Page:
(To naysayers who gripe that stay home moms are “lucky not to work” and shouldn’t complain, I respond: “Imagine if you lived and worked in your office. Imagine if you were on active duty for an 18-hour-plus shift every day, and then you were on-call. Imagine if anytime you left the office your boss, colleagues and direct reports came with you!” Enough said.)

After many, many rejections from agents and publishers who didn’t want to do a “stay-at-home mommy book,” or else wanted a book with a “strong” platform (“Mothers should stay home with their children” or “Mothers should stay in the workforce”), my pitch landed on the desk of an editor who had once been a stay-at-home mom. She understood the need for the book (which I researched and wrote at night while I cared for my kids by day) and championed it to publication.

Would the former me have ever dreamed that I’d someday write a book about stay-at-home motherhood? Absolutely not. But just as dreamers need to live in the real world, dreams—manifested as goals—emerge from our realities. (emphasis added)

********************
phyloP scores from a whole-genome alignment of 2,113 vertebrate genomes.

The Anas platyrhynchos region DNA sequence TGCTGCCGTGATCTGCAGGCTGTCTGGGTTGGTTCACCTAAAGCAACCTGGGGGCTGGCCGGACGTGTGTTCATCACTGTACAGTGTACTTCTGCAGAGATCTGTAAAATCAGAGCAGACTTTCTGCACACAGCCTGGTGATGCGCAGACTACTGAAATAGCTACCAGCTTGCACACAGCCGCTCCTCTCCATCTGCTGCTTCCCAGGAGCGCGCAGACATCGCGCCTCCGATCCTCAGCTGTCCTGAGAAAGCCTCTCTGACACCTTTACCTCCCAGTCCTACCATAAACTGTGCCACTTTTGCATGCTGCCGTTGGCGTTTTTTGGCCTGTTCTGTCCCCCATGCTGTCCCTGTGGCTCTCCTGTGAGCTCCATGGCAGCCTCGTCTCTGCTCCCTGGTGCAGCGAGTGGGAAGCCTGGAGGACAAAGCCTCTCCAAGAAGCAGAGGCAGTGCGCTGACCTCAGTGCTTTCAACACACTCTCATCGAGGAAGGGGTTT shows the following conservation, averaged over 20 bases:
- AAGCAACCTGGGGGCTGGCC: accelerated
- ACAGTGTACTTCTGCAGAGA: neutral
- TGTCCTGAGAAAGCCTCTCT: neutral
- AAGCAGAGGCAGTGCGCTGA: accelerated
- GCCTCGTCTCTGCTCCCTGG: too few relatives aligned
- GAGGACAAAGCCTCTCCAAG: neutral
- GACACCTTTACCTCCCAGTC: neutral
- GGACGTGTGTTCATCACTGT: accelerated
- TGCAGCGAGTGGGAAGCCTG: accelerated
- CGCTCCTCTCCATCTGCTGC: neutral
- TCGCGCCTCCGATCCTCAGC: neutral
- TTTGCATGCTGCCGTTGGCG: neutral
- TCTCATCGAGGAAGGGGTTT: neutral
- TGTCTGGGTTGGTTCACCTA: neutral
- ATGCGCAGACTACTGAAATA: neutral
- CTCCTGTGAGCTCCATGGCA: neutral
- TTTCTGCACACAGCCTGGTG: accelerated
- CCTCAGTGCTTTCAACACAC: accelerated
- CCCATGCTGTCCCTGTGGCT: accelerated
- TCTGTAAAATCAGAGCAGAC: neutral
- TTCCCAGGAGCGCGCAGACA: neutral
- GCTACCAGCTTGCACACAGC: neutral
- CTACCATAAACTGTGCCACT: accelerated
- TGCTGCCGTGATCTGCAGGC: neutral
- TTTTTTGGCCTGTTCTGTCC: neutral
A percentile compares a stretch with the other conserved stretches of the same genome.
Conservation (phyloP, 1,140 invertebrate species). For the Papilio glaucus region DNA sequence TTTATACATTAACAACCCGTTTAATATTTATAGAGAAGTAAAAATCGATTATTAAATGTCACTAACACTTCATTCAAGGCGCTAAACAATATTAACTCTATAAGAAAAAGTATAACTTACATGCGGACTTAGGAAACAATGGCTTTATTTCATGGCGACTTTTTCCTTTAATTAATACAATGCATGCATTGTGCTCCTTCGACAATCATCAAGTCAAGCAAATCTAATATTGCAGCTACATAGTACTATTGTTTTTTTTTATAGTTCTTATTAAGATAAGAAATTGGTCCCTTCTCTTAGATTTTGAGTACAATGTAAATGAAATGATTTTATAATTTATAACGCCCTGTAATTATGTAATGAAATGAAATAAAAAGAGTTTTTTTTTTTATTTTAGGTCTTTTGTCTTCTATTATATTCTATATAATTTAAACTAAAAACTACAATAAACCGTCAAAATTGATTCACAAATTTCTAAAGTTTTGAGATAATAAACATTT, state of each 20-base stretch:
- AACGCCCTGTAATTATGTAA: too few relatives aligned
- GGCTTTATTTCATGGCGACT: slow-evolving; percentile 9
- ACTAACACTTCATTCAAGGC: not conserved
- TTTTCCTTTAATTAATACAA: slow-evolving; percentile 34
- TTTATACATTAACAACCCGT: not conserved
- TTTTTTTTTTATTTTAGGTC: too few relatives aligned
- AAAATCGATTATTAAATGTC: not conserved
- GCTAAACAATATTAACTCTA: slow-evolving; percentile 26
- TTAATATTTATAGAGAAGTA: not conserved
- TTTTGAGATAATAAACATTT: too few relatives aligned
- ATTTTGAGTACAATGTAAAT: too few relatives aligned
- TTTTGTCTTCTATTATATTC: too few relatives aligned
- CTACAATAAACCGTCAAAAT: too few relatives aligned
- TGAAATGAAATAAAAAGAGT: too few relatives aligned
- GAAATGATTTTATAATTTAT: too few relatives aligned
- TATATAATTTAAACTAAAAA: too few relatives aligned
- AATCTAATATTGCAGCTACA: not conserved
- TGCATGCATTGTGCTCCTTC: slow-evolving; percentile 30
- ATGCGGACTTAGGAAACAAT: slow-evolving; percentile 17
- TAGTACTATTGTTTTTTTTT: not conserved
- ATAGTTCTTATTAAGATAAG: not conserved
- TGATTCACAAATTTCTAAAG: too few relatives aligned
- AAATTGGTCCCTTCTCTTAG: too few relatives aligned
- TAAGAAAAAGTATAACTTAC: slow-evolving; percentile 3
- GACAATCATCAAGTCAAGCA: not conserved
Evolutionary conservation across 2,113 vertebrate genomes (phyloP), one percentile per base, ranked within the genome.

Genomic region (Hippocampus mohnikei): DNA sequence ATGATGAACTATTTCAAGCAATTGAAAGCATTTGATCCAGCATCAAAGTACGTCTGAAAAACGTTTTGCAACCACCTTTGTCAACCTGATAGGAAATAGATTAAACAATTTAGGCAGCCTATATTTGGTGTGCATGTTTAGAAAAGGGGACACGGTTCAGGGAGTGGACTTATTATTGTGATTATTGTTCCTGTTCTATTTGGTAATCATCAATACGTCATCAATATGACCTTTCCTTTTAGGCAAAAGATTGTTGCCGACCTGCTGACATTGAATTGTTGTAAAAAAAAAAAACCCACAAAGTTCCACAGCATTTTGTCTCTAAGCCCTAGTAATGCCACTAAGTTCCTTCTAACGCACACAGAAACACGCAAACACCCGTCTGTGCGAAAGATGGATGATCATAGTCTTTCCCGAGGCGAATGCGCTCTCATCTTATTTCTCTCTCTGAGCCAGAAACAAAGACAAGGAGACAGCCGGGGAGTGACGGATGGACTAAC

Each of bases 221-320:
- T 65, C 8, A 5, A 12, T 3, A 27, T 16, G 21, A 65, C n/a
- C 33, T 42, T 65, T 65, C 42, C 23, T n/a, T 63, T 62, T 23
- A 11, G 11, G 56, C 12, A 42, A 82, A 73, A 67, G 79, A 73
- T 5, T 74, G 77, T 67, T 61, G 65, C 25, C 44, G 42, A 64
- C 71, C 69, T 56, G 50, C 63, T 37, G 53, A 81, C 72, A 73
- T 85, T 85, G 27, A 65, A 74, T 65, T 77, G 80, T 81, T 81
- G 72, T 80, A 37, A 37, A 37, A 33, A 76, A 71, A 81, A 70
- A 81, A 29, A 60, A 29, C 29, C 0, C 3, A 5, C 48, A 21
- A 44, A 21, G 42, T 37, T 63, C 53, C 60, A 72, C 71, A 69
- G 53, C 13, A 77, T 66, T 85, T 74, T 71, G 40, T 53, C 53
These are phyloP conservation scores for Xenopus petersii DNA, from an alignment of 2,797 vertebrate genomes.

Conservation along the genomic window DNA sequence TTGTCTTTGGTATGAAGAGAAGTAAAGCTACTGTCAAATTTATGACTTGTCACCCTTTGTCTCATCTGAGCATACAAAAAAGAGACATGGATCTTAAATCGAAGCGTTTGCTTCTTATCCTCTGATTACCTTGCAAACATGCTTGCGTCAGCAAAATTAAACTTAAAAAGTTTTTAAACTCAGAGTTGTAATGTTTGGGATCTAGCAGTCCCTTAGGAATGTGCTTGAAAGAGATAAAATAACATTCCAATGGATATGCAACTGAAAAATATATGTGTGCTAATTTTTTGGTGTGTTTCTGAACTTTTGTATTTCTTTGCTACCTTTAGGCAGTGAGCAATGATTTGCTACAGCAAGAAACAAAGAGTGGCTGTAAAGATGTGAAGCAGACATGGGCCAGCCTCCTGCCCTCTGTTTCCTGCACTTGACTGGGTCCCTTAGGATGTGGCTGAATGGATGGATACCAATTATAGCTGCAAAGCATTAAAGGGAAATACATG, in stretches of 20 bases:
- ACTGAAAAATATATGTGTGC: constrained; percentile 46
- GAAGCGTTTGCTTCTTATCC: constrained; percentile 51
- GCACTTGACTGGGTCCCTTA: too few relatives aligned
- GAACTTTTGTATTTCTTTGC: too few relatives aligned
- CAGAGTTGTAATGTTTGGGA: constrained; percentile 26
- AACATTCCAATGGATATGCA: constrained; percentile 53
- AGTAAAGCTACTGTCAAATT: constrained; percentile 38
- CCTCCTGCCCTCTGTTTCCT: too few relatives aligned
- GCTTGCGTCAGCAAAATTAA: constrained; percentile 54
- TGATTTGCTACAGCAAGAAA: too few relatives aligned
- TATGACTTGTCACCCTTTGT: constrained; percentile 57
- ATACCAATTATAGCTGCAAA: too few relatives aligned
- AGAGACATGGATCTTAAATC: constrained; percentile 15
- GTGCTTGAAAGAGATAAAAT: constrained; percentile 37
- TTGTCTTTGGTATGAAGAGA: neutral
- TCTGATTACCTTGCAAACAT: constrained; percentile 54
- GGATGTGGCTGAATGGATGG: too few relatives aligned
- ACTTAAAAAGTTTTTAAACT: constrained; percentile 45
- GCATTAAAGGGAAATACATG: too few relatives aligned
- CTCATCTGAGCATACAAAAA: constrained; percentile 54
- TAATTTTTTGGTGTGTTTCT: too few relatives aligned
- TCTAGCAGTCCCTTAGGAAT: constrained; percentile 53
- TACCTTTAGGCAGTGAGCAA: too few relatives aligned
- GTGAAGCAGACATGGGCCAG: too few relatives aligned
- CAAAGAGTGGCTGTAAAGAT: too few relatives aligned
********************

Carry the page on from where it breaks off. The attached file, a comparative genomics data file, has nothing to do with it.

My new dreams, which I’ll dare to “ink” here and not just think, are to:

  1. Write a “support-group-in-a-book” for stay-at-home moms seeking to re-enter the paid workforce.
  2. Re-enter the paid workforce myself, with a truly family-friendly career that allows me to earn decent money and do significant, professional-level work without having to sacrifice myself and my family to my job. (Unlike the last time, I’m making my current goals a bit more specific.)

What dreams would you dare to ink and not just think?


At the beginning of a new year, instead of writing out New Year's Resolutions, have you ever written down what you wanted to accomplish (without resolving to, just sort of a ‘nice-to-do-‘ list) and gone back a year or two later, and recognized that the mere act of ‘inking it', moved you toward making something happen?

“Is there anything you'd like to dare to ink and not just think?”   Great question!  I can't wait to check in with Melissa in 1-2 years and see how her dreams have unfolded.

Now that she's ‘dared to ink', any thoughts on how we can help Melissa make her dreams happen?

Photos courtesy of:  istockphoto and  istockphoto